As the first game began, so did a relationship between myself and the 4 Mets fans sitting in front of us. The Mets were pretty good at that time, and their fans were feeling pretty frisky. The Reds had not yet pulled off the series of trades that would complete the construction of the Big Red Machine, but one could clearly see that they were building a potential winner. The New Yorkers were characteristically mouthy, but not in any rude sort of way, and as it turned out, the banter between us would provide nice punctuation marks to several incidents on the day.
The first game began, and many of my cherished beliefs about the game began to change, foremost of which was my belief in the possibility of the Home Run. During that first game, numerous balls were crushed by the batters, only to wind up falling harmlessly into the gloves of various fielders. I eventually told my mother that I had become certain that home runs were only a trick created for television to keep the viewers interested. My mother, who had caught something of the baseball bug from her father, had her own opinions about the progress of the game, believing that batters should get credit for a “hit” as long as they put the ball in play. (“They hit it, didn’t they?”)
Despite the dearth of long balls, the game was quite entertaining, and had more than its share of exciting moments. Bud Harrelson leapt about 15 feet in the air to snag a screaming line drive. At another point, he raced into Center field for a short fly ball, only to drop to all fours at the last second as Cleon Jones reached over Bud’s back to make the catch. The Reds pounded out hit after hit, with Pete doing all kinds of damage, but with Singles of course. The highlight of the game, for me, came when Hal McRae caught a ball in the Left-Field corner. The ball had been hit pretty hard, and McRae had to sprint full-out with his back to the plate. As he reached the wall, he leapt, pushed one foot off the padding, and reached out for the catch. Just as the ball was entering his glove, he blew a bubble with his gum! It seemed completely impossible that someone could make such a play. The Reds won easily (7-2), seemingly all on Singles. Still, it was great to see my team win the first game I had ever attended.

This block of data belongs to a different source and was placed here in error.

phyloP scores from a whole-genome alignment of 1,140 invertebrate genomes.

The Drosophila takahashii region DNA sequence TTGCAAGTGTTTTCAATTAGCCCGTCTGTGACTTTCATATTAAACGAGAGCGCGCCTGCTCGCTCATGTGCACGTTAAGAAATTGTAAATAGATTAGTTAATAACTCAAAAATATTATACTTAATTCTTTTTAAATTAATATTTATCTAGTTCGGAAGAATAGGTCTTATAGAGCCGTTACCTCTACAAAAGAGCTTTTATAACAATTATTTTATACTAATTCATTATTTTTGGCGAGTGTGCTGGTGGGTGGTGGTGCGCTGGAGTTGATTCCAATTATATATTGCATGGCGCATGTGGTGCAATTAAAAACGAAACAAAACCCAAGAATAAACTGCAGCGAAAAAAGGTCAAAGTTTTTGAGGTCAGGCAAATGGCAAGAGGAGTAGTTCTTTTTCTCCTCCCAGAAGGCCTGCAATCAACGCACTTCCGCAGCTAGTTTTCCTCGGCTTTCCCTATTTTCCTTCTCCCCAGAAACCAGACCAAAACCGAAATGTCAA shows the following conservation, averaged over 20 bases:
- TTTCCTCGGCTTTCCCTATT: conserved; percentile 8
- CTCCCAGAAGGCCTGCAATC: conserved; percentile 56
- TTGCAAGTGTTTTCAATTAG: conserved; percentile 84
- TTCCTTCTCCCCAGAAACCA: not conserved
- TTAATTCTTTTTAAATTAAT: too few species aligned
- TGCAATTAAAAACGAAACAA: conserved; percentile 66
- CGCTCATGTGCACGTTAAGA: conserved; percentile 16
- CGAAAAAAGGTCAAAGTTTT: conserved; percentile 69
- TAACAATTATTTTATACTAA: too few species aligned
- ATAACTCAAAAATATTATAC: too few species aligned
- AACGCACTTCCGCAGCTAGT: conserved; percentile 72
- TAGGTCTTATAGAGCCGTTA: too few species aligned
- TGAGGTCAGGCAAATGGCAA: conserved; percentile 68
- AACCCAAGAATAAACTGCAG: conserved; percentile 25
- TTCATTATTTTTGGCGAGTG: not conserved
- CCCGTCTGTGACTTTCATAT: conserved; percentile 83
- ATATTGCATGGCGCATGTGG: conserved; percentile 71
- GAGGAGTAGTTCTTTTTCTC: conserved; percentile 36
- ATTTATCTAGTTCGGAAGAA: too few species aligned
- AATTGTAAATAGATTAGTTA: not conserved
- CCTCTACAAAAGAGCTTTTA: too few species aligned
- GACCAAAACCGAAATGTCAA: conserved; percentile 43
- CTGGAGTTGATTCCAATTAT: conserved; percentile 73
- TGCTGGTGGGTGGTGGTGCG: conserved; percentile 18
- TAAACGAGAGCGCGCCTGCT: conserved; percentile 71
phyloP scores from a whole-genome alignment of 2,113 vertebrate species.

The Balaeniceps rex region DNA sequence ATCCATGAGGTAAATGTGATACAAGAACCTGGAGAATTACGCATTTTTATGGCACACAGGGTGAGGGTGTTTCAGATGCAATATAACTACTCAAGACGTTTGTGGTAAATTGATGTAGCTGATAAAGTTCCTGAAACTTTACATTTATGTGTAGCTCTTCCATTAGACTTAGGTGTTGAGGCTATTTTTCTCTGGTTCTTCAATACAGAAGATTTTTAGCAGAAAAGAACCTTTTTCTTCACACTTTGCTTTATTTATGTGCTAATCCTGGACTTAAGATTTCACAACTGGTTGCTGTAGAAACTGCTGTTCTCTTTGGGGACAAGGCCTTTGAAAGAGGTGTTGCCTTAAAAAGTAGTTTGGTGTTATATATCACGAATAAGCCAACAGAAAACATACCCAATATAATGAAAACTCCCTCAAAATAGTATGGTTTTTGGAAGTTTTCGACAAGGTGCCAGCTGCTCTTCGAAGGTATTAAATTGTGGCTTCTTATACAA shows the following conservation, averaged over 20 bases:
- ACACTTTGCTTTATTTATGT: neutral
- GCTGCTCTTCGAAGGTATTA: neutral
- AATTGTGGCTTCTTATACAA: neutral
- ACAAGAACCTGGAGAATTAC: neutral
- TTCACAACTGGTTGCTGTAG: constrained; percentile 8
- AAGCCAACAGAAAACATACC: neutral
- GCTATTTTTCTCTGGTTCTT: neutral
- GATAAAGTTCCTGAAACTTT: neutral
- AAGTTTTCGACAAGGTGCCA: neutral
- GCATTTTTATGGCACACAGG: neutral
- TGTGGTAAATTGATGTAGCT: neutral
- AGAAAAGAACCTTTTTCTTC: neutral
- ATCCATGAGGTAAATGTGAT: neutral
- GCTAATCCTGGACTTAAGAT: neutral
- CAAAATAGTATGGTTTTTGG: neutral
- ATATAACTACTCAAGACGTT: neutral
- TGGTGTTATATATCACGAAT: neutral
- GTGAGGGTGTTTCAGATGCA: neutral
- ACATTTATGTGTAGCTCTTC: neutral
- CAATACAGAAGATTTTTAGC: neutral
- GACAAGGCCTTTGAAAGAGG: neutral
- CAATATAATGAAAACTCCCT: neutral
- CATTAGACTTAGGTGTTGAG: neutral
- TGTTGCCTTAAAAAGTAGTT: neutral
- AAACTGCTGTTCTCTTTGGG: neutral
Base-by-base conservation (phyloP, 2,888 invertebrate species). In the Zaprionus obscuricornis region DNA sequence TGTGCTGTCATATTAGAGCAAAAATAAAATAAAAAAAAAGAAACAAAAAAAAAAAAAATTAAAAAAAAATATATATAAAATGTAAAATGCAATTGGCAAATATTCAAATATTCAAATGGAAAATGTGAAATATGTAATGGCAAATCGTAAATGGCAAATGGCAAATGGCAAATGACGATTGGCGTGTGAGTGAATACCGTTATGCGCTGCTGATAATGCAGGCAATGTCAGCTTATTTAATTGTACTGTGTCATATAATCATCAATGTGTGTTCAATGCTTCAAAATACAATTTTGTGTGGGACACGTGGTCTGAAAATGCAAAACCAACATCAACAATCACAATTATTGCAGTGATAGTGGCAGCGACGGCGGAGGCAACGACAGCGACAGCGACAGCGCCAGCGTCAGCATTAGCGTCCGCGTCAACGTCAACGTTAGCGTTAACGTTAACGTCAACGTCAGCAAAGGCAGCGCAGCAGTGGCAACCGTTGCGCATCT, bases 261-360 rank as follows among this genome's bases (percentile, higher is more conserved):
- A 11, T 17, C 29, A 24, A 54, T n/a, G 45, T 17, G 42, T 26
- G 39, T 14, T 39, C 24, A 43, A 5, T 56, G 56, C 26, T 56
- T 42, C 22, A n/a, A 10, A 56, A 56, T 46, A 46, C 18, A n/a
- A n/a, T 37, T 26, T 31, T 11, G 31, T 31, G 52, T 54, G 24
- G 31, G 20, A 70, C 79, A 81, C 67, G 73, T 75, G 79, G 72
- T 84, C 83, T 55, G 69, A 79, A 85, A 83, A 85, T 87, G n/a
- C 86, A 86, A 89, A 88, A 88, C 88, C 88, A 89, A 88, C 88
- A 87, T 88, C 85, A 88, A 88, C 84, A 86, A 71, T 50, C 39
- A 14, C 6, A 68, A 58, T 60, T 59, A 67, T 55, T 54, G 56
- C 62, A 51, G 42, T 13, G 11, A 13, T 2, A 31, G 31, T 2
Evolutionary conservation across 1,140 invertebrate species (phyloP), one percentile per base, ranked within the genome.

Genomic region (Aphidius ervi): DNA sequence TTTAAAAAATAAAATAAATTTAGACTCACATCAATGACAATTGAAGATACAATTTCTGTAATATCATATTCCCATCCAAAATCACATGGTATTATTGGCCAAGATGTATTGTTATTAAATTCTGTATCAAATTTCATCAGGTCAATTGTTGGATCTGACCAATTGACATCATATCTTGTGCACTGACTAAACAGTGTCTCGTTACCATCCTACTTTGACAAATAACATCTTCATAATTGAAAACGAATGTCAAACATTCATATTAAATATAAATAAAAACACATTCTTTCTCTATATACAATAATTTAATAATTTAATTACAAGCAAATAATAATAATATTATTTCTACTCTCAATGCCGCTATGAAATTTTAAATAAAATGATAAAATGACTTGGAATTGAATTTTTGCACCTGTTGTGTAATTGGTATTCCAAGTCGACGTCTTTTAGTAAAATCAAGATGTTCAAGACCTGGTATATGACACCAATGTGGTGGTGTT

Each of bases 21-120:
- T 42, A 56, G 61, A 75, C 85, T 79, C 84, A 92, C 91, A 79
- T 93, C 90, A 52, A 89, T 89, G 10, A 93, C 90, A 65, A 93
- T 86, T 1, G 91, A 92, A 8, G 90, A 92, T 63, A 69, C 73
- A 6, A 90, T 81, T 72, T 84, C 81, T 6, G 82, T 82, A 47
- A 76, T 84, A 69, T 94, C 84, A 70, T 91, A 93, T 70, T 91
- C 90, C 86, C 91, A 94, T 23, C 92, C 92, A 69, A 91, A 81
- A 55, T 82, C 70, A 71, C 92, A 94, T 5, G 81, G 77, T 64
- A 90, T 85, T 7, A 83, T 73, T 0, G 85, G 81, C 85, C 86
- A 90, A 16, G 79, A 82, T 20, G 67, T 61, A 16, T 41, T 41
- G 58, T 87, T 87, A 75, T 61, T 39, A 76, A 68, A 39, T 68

Then came the bonus. There is no one who more deeply feels the pain of today’s lack of double-headers than I. To me, that was one of the great things about baseball. In no other sport could the athletes perform twice in one day, and the second game always brought about several interesting twists in line-up or strategy that made them special. If they are followed up by an off-day, there is no logical reason that today’s teams could not play them regularly.
If there was anything disappointing about that first game, it was that Tony really did not contribute anything significant. Since I felt that a major reason for my being there was to witness his greatness in person, that cut pretty deeply. Perhaps the second game would provide other opportunities. When the line-up was announced, the Reds and Mets both stayed pretty much with their starters, indicating how important they both thought this game before the break really was. What it meant to me was that Tony would definitely play.
Early in Game 2, Tony lofted a ball to Right Field that looked pretty lazy, and the Met Right-fielder eased back to make the catch. As he drifted with the ball, he eventually found his back against the wall, and since the ball was on a moon-shot trajectory, it dropped just over the fence for a 2-Run homer. By golly! Home runs actually do exist! Admittedly, it was less than dramatic, but it had been hit by my favorite player on my day and gave my team a lead. That’s all pretty good.
In baseball time, my joy was pretty short-lived, because the Mets came back to forge a 2-3 lead (I always put the opposing team’s score last) that lasted well into the late innings. The longer the game went, the more chatty the Mets fans in front of me became. It was obvious that they expected their team to get the split, and that would justify their long day in enemy territory. As the game progressed, it appeared that they would be right.